Beattie, C.E. (2000) Control of motor axon guidance in the zebrafish embryo. Brain research bulletin. 53(5):489-500.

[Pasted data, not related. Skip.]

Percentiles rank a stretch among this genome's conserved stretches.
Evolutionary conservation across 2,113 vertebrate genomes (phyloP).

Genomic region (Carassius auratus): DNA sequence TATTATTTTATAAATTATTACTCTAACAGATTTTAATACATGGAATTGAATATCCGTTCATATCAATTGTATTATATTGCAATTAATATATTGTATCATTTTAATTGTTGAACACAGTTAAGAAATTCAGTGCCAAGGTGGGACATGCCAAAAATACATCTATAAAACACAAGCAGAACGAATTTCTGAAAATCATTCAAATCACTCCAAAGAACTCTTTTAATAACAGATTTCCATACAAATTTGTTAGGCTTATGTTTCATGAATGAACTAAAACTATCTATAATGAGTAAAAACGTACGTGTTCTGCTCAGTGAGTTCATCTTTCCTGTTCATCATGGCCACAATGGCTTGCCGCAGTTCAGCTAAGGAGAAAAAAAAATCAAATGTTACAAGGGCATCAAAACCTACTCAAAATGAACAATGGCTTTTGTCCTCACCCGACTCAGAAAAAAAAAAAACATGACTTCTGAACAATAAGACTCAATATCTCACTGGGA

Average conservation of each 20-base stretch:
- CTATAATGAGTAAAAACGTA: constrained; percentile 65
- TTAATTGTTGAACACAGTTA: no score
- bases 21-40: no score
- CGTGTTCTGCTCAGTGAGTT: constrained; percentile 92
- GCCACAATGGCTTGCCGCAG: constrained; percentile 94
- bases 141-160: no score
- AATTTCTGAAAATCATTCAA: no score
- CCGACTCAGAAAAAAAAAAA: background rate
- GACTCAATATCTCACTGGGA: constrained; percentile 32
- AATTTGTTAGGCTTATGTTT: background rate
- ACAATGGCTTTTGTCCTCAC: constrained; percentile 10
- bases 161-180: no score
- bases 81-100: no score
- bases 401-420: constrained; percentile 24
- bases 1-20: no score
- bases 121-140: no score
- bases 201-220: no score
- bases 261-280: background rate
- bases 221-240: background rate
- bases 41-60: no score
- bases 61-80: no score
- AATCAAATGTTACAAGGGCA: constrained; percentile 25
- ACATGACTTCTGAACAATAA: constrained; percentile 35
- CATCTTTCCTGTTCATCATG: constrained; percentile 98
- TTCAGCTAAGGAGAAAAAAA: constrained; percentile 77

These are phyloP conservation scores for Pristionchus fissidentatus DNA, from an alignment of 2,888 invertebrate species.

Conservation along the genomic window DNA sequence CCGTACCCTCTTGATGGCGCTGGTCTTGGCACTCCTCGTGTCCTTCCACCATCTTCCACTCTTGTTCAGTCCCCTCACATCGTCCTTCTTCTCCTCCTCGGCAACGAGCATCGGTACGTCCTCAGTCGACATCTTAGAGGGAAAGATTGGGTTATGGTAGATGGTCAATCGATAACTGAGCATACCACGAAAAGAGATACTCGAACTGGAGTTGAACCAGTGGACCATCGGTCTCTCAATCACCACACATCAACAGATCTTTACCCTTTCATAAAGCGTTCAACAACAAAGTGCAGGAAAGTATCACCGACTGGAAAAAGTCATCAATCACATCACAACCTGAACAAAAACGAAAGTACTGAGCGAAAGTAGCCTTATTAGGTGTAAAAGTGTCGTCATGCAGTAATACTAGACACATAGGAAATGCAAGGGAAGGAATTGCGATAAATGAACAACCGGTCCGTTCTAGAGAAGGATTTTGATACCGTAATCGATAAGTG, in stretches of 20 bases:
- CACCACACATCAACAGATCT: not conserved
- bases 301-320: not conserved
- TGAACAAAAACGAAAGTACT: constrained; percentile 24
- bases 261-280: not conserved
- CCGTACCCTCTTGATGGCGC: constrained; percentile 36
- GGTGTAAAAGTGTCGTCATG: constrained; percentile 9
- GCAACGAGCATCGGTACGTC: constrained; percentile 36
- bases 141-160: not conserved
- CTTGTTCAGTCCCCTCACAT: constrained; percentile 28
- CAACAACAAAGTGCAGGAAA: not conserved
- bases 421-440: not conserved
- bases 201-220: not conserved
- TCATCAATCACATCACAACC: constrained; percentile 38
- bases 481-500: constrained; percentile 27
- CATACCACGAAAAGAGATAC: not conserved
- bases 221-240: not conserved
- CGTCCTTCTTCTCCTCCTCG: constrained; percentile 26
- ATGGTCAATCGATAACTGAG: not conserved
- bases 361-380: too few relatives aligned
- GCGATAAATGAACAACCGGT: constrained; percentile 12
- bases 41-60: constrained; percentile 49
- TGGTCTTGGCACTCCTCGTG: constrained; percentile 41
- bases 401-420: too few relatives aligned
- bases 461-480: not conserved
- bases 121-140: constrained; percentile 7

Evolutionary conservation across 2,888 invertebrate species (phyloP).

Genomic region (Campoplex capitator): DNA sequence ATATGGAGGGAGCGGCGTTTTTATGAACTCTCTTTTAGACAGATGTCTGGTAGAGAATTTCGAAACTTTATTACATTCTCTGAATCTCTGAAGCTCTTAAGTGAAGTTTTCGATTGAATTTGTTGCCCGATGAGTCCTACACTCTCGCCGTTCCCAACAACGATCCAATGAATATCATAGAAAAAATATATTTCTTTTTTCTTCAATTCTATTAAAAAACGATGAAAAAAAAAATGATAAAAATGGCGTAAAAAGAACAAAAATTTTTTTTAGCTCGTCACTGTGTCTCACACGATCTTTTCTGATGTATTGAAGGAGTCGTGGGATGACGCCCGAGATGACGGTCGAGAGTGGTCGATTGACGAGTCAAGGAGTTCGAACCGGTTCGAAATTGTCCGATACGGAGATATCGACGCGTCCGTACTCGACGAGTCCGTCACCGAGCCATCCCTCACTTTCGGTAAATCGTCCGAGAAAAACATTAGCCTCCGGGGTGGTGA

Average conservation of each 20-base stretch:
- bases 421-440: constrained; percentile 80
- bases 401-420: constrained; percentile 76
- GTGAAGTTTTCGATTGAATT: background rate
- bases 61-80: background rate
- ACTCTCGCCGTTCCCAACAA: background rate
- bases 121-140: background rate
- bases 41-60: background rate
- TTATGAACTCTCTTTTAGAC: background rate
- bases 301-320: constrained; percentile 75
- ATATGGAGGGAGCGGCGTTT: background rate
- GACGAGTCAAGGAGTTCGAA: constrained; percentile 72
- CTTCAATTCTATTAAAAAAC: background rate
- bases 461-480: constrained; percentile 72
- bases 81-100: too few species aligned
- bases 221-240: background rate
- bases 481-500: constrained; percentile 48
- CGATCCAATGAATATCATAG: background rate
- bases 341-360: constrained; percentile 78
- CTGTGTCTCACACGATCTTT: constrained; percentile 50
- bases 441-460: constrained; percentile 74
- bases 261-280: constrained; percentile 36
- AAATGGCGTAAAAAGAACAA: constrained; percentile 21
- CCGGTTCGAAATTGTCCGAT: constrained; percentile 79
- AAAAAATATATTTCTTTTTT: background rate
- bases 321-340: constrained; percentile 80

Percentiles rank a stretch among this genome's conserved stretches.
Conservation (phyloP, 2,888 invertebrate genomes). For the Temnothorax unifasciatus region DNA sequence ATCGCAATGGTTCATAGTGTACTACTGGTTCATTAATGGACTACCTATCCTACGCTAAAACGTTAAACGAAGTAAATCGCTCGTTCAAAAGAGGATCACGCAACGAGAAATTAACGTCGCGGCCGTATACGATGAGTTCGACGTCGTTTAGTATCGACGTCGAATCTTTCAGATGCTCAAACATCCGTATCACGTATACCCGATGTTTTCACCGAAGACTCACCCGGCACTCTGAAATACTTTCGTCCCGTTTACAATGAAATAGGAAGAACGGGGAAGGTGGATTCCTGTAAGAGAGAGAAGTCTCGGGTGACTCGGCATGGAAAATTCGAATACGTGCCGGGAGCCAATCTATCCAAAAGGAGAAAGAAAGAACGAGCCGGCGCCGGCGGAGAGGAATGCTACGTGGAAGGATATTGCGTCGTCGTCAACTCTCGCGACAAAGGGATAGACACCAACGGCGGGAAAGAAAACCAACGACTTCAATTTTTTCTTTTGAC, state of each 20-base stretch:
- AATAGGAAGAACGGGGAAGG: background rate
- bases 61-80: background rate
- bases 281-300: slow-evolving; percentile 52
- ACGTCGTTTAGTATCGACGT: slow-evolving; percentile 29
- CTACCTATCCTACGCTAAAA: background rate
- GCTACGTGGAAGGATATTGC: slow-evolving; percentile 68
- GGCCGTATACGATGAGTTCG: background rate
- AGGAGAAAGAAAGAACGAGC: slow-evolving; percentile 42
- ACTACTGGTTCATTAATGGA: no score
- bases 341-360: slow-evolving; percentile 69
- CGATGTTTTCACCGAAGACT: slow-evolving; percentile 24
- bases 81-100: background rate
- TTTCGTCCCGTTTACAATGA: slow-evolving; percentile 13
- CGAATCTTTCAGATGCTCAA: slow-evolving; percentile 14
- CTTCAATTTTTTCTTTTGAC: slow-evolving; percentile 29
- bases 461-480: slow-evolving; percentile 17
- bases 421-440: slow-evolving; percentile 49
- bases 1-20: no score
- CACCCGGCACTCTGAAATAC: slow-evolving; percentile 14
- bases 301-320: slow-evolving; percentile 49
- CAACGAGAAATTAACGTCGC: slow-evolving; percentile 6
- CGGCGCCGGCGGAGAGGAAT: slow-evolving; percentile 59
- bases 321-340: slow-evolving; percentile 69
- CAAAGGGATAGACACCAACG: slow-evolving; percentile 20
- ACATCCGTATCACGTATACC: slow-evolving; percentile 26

The zebrafish neuromuscular system has been an exemplary model for studying motor axon guidance since its detailed characterization almost two decades ago. In particular, characterization and detailed analysis has focused on the development and axogenesis of early developing primary motoneurons. During the first day of development, neuromuscular connections are limited to three primary motoneurons per spinal cord hemisegment innervating three discreet myotome territories. Observations of dye labeled primary motor axons in living embryos revealed that axogenesis is highly stereotyped with each primary motor axon extending along specific pathways and displaying particular characteristics. Exploiting the unique attributes of zebrafish, notably the ability to analyze motoneurons in living embryos and the capability to induce mutations, has allowed a comprehensive cellular, molecular and genetic approach to discerning the mechanisms that control the formation of neuromuscular connectivity. Knowledge gained from this body of work not only relates to zebrafish, but to vertebrate axon guidance in general.